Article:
Related Posts with Thumbnails

Wednesday, June 12, 2013

Leeches for Laminitis: Can an Old Idea Work on Today’s Horses?

A leech positioned at the coronet for treatment of laminitis in the German research of Dr. Konstanze Rasch.
In Part 1 of this article, we introduced the idea of the suitability of medicinal leech therapy for equine lameness, and especially distal limb injuries. Please read that article, which contains a great deal of background information and a video, before you read this one.

Blood suckers? Yes, that’s what they are. But, as we saw in part one of this article, leeches do much more than suck blood. As they attach to the skin and dig in, their saliva (for want of a better name) transmits a potent chemical cocktail into the bloodstream of the host--or victim, or injury site, if you prefer to think of it in a more benign way.


In this video, Delaware's David A. Puerto, DVM, DipACVS, explains why he chose leech therapy for a dog recovering from skin graft surgery.

My first introduction to leeches for hoof problems was through Nadine Hannemann, a German healer who has been very kind to videotape several leech therapy sessions on her YouTube channel with treatment for lateral cartilage ossification (sidebone). She taught me that the word for leech therapy that I should use is “ Blutegelbehandlung” in German. “Hirudotherapy” is another term.

Nadine described how leeches are used in her laminitis therapy: “There are three to six leeches at the coronet, not directly attached to arteries or veins. A leech (will) suck (for) 20-45 minutes and then fall off by itself. The leech secretes saliva into the bite; it has different secretions, such as clotting and anti-inflammatory (effects).

“Often, a spontaneous improvement occurs,” she says confidently. “The desired bleeding (after the leeches are removed) lasts about 2-6 hours. Even with a good treatment outcome, treatment should be (repeated again in) three or four days.”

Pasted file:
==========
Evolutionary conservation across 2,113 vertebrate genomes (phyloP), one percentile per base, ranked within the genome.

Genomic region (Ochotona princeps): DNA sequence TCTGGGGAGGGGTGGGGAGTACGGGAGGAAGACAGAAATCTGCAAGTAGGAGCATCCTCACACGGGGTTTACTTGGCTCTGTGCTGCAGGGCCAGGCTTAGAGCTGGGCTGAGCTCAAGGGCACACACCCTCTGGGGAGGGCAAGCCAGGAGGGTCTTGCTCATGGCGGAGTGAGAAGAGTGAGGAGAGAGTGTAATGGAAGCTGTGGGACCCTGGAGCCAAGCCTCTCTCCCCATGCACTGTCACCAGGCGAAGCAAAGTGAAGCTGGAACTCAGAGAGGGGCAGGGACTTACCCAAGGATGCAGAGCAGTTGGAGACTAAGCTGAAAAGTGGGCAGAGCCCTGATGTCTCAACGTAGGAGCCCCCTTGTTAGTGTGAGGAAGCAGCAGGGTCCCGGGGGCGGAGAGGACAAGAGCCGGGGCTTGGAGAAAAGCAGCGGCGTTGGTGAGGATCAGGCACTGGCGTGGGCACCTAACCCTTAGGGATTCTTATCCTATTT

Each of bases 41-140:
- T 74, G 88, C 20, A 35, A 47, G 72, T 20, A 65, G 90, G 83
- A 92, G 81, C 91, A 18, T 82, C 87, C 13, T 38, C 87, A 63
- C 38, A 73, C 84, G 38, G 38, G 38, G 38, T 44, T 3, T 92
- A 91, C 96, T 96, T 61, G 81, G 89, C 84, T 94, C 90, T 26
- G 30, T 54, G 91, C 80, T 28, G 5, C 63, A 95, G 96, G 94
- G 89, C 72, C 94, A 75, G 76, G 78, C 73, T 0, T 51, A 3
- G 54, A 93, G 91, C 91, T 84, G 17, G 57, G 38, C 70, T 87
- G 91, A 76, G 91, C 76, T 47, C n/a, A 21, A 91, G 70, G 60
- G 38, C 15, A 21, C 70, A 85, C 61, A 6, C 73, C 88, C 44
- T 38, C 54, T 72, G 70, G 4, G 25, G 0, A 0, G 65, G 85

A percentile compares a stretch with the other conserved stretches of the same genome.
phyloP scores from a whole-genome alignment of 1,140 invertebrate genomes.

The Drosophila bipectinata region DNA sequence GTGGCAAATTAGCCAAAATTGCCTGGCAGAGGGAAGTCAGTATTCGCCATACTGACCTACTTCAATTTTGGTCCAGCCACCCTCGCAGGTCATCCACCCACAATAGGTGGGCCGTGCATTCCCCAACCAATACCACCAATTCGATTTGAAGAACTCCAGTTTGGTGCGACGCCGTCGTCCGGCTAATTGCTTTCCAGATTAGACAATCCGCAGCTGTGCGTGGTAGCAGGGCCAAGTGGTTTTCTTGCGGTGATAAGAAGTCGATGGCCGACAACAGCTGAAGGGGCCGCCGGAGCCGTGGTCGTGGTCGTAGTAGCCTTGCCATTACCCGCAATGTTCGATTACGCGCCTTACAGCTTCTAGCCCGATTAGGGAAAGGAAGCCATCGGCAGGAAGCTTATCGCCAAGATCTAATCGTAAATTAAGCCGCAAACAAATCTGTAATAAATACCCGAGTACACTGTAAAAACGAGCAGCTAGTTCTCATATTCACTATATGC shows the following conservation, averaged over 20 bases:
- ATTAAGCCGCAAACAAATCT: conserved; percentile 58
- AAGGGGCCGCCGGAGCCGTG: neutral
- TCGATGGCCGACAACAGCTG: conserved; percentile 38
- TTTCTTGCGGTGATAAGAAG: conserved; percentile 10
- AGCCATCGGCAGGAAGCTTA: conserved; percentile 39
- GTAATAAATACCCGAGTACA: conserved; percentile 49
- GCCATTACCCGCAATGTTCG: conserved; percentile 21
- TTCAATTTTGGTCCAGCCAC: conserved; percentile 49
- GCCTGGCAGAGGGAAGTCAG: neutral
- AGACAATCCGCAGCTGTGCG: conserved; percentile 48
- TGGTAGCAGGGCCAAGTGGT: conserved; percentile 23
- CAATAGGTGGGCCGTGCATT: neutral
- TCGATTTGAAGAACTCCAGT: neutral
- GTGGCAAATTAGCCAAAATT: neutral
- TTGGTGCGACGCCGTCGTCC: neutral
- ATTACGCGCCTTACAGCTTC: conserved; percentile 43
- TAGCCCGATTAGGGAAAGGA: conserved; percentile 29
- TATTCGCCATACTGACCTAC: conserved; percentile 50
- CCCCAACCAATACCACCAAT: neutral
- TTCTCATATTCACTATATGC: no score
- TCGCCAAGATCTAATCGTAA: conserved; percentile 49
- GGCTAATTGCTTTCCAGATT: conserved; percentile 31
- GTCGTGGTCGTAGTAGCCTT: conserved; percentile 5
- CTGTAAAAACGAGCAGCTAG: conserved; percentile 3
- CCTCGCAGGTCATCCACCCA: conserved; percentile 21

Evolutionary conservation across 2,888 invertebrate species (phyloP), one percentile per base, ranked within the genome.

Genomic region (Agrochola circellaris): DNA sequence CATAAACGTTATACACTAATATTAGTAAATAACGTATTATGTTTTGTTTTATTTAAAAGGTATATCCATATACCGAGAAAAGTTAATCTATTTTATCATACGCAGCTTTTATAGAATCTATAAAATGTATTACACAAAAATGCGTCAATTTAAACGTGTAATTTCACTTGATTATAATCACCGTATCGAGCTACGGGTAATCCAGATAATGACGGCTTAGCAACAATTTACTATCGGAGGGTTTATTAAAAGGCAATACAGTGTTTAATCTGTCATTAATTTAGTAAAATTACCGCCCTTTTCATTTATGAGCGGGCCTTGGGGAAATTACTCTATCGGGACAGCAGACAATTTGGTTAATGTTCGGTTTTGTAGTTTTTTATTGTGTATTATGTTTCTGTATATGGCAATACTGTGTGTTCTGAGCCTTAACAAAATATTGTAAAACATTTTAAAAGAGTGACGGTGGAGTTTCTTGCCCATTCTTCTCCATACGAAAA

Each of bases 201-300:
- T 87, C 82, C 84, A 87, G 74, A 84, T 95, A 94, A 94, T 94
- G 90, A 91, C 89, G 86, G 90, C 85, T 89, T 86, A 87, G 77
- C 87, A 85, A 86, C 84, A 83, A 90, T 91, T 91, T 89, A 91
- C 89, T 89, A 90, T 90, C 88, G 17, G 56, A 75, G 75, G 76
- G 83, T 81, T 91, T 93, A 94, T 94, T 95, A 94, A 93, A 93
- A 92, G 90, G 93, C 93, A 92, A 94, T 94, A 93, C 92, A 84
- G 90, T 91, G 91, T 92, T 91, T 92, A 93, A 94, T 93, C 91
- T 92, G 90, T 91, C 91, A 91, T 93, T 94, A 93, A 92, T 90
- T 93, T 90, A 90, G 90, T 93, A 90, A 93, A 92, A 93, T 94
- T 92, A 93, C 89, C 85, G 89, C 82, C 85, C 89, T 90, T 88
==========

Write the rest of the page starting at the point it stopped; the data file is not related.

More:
She added, “In chronic laminitis, weekly treatments with 2-4 leeches per leg are useful.”

A book on leech therapy for horses for sale on Amazon.com in Germany shows a laminitis treatment on the cover. The book was written by Olivia Bickerle.

According to Nadine, the principal ingredients of the leech saliva, hirudin, is also the most important, since it has anti-coagulant properties, which initiate the gentle Nachbluten, or after-bleeding, which is believed to be a necessary part of the healing process.

The most accessible paper on hirudotherapy for laminitis was written by Israeli veterinarian Sagiv Ben‐Yakir, BSC, DVM, MRCVS, CVA, CVHomotoxicology, who documents mentions of leech therapy more than 2000 years ago in the annals of Chinese medicine. He even mentions a traditional Chinese herbal therapy to be taken orally that contains baked leeches.

Ben-Yakir writes: “As the worm bites, it injects a complex cocktail of proteins into the host through its saliva, which are responsible for the therapeutic effects as well. The saliva contains Hirudin, a potent anticoagulant that consists of 65 amino acids. Hirudin inhibits the conversion of fibrinogen to fibrin by inhibiting thrombin & preventing blood from clotting. Hirudin also inhibits platelets aggregation.

"Hirudin works in conjunction with a vasodilator, one that increases the diameter of blood vessels by relaxing the smooth muscle of the blood vessels, to widen the diameter of the vessel and increase the flow of blood and by that promotes blood flow. The leech’s vasodilator is a histamine-like substance.

"The effectiveness of this therapy is not simply due to enhanced blood flow, but because bleeding from a bite may continue as long as 10 hours, relieving tissue congestion mainly due to venous insufficiency, in areas where arterial flow is maintained but venous return is severely compromised, until collateral circulation re-establishes sufficient venous return in four to five days.”

A laminitis case undergoing leech therapy at the German Hoof Orthopedic Society.